Brainwashed (2002)


 
1. Any Road 2. P2 Vatican Blues (Last Saturday Night) 3. Pisces Fish 4. Looking for My Life 5. Rising Sun 6. Marwa Blues 7. Stuck Inside a Cloud 8. Run So Far 9. Never Get Over You 10.Between the Devil and the Deep Blue Sea 11.Rocking Chair in Hawaii 12.Brainwashed

 

Released almost a whole year after George's death, expectations were not all that high. After all, this was George Harrison, the man who just didn't seem to care too much about his celebrity status, and in many ways, seem to give up entirely on his career as a musician. This was a bit strange since his last album, Cloud Nine was a major critical and commercial success. Of course it had been a whopping fifteen years since that album had been released. Interestingly, shortly after that album, George teamed up with superstars Bob Dylan, Tom Petty, Roy Orbison and Jeff Lynne had formed "The Traveling Wilburys" as sort of an "alter ego" supergroup and quickly released 2 very good albums before they hung it up as well. Then the whole "Beatles Anthology" project arose, so we saw George involved with that for a short time. Other than that, nothing.

So the songs here were supposedly the bits and pieces from the last fifteen years, which is never really a good sign in terms of what we may expect when its finally released in terms of quality. Fortunately, he had Jeff Lynne behind the controls, and Jeff actually confessed that after his friend's death, he changed the songs up a bit, even though George had asked him not to. He shrugged it off saying he could have talked George out of it anyway. Kudos to Jeff Lynne, because whatever touches he added certainly didn't hurt. This is arguably George's best solo album of his scattered, uneven career.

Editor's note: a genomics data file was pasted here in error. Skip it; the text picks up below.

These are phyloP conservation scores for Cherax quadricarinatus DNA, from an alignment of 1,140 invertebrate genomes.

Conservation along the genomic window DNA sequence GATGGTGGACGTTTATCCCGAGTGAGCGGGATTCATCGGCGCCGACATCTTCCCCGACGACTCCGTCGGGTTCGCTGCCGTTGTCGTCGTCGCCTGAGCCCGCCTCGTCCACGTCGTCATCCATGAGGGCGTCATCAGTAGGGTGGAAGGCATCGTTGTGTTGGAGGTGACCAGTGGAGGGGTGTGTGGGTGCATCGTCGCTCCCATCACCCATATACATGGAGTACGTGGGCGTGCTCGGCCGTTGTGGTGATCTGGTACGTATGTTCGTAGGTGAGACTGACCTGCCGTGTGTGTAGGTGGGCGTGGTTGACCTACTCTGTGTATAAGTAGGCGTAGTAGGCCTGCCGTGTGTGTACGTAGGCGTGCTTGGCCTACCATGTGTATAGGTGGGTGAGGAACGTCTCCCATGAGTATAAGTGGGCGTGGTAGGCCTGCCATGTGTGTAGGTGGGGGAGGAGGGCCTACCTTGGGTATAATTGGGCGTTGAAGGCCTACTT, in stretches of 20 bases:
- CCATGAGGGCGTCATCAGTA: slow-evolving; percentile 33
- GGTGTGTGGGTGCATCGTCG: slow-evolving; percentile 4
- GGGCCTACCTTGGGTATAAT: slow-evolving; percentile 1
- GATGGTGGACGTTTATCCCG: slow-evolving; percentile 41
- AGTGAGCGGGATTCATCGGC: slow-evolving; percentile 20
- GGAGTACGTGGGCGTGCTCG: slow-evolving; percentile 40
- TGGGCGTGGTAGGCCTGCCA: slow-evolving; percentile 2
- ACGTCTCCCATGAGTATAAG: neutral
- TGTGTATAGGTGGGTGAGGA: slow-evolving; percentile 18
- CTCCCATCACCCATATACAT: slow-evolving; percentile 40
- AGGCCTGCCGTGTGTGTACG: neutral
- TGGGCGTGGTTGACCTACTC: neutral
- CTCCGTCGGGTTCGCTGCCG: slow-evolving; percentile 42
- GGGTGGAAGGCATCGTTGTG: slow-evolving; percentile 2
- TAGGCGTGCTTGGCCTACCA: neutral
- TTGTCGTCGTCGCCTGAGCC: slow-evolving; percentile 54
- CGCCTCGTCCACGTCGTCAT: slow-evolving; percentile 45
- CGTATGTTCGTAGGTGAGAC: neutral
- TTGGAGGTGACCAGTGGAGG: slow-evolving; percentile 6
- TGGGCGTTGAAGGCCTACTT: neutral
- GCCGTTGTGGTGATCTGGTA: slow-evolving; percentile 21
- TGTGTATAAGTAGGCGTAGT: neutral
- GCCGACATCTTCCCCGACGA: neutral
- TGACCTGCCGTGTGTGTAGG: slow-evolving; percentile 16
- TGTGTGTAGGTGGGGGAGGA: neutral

The style is very similar to Cloud Nine as well as the quality of the songs. Everything is very easily accessible and the songs are all quite catchy with a variety of moods and feels. Underneath the veneer of the tracks is a sense of humor and contentment that almost sounded like George was cool with dying, and maybe even looked forward to it. He understood that he was just passing into a better existence. Never one to shy away from his religious beliefs, the only time the album gets a tad too heavy is on the last, title track, where the last couple of minutes is a Hindu chat. It's easily forgivable since we all knew that this was extremely important to George, so he should have his last wishes on his very last song on his very last album.

This was a perfect way to end a career. After the tragic, premature ending of bandmate John Lennon twenty years ago, it was comforting to see that George's passing was allowed to be much more graceful. This, in a strange way, was an awesome way for George to say goodbye to everyone - and you have to wonder if he was smiling from the great beyond after people realized, much to their surprise, just how wonderful his last album actually was.

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